David Cameron under pressure as campaign by Exaro’s Twitter followers hits milestone
By Mark Watts and David Hencke | 23 June 2014
The passing of the milestone heaps pressure on David Cameron, prime minister, and Theresa May, home secretary, to agree to such an inquiry.
MPs have added their support to a cross-party group of seven who sent a joint letter to May three weeks ago to urge her to set up an independent panel to hold the investigation into the abuse of children in the UK over many decades.
The prime minister told MPs then that he was looking at whether to order an inquiry with ministerial colleagues. That there was a series of inquiries, he said, at “various hospitals and care homes and, indeed, media organisations”.
He continued: “If there is a need for any more overarching process to be put in place, I am very happy to look at that. But I think that, at the moment, led by the home secretary and her colleagues, we do have a proper view of what is happening at all of these organisations.”
At the time, the seven MPs who were calling for the inquiry had grown to 40, mainly because of a crowd-sourcing campaign by Exaro’s Twitter followers. Tim Loughton, former children’s minister, and fellow Conservative MP, Zac Goldsmith, inspired by the Twitter campaign, decided to e-mail a letter to every MP to ask them to support the call for an inquiry.
That prompted another huge jump in backing as many MPs contacted Loughton personally to pledge their support for an inquiry into child sex abuse (CSA).
Loughton spoke in Parliament last Thursday to press for the inquiry, the second time that the campaign was raised in the House of Commons in little more than a week.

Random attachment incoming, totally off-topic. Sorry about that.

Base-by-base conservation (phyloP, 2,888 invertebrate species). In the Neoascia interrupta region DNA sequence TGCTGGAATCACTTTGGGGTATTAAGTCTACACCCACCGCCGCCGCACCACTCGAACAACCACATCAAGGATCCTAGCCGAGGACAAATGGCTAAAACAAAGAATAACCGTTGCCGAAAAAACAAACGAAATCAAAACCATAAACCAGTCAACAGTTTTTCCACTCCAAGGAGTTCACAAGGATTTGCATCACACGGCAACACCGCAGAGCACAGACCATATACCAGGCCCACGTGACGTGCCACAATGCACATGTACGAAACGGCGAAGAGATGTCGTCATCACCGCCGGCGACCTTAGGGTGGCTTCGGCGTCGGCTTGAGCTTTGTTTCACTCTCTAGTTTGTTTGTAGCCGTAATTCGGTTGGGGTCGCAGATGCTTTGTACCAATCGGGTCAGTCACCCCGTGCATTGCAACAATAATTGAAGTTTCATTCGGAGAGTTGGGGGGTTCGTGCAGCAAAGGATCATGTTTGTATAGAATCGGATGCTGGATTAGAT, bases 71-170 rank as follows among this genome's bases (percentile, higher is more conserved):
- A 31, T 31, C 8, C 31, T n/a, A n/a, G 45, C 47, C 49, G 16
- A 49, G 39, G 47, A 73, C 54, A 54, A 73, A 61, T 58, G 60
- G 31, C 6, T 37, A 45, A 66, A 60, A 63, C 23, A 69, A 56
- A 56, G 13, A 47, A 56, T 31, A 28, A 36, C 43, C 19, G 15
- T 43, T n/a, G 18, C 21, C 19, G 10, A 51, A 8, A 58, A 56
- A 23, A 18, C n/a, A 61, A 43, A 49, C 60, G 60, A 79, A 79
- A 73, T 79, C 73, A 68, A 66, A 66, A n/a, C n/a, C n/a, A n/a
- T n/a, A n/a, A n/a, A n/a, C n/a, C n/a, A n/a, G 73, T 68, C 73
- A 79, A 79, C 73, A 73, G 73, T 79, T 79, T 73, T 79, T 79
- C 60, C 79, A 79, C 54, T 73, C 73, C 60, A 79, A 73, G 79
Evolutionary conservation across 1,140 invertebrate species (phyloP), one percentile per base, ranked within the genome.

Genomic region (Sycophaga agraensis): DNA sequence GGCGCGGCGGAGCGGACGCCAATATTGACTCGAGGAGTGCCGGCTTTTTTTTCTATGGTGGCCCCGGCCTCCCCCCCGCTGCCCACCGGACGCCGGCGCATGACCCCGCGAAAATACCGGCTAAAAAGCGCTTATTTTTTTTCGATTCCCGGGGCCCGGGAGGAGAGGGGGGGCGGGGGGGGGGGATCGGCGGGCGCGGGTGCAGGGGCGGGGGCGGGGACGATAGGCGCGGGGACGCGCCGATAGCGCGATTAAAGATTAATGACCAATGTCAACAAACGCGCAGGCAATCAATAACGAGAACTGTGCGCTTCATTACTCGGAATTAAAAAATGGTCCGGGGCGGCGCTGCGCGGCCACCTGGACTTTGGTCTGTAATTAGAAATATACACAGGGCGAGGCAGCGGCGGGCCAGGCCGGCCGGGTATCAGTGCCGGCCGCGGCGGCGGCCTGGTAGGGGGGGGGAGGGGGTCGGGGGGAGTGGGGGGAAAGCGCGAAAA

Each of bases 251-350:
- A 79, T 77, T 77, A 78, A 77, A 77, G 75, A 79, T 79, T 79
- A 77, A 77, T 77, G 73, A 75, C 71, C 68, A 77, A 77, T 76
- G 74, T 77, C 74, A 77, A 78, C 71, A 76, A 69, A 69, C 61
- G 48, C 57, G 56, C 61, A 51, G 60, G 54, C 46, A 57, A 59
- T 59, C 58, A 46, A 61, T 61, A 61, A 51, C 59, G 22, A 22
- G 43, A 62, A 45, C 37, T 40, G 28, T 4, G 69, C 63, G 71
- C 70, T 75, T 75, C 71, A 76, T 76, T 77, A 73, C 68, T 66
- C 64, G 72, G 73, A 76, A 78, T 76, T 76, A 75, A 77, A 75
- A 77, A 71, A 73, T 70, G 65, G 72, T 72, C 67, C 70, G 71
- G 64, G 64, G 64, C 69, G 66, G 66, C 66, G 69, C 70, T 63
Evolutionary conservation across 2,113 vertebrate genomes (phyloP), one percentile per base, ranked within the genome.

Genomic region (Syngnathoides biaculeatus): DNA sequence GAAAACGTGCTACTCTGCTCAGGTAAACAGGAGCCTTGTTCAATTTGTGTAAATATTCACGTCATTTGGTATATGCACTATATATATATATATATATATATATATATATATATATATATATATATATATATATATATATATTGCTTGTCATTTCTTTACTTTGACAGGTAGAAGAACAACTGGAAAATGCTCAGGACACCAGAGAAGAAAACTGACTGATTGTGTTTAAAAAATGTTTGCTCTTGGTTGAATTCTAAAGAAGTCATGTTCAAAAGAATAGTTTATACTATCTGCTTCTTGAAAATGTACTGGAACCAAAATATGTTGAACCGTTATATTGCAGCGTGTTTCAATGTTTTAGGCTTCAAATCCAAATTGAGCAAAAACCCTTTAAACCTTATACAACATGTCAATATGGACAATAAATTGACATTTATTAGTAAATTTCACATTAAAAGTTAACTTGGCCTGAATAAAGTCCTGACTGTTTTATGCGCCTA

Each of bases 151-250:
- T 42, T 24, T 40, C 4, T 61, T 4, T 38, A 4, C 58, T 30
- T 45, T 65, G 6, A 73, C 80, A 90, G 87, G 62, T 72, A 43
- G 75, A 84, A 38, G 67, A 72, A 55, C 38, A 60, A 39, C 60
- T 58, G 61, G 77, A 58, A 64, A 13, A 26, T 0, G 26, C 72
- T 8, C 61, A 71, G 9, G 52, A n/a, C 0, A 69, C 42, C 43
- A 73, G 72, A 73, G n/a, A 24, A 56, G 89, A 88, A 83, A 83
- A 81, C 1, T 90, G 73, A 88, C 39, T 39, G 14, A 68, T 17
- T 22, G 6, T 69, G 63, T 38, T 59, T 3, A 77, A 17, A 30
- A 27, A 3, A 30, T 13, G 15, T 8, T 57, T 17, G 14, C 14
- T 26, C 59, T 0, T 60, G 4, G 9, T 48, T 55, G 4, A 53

He also asked Andrew Lansley, leader of the House of Commons, for a debate in Parliament “to set the scene for it.”
Lansley, like Cameron a week earlier, was non-committal on the call for inquiry, and did not answer the question about whether there would be a debate about it in the House of Commons.
And as of today, 104 MPs in total are saying that they want the inquiry.
Among the latest MPs to tweet their support was Tom Greatrex, shadow energy minister, who added the caveat that it depending on its “precise scope and remit”.
Michael Dugher, Labour MP, said in an e-mail to a constituent: “I agree that this is an important issue, and it is clear that we need a properly structured inquiry that draws together fragmented investigations into institutions throughout the country.”
“It is my belief that the home secretary should step in now, in the light of several reports, and establish an overarching inquiry.”
Another Labour MP, Ronnie Campbell, e-mailed Loughton to give his backing.
Nadine Dorries, a Conservative MP, asked whether she would pledge her support, tweeted: “I have, just don’t think my name has been officially added yet.”
Her name is indeed included in the updated and fully-verified list of MPs who are backing the call for an inquiry, along with their comments in support. Diana Johnson, shadow home office minister, became the 100th MP to support the inquiry call this afternoon.
Then the three MPs from Plaid Cymru took the total to 104 – so far.
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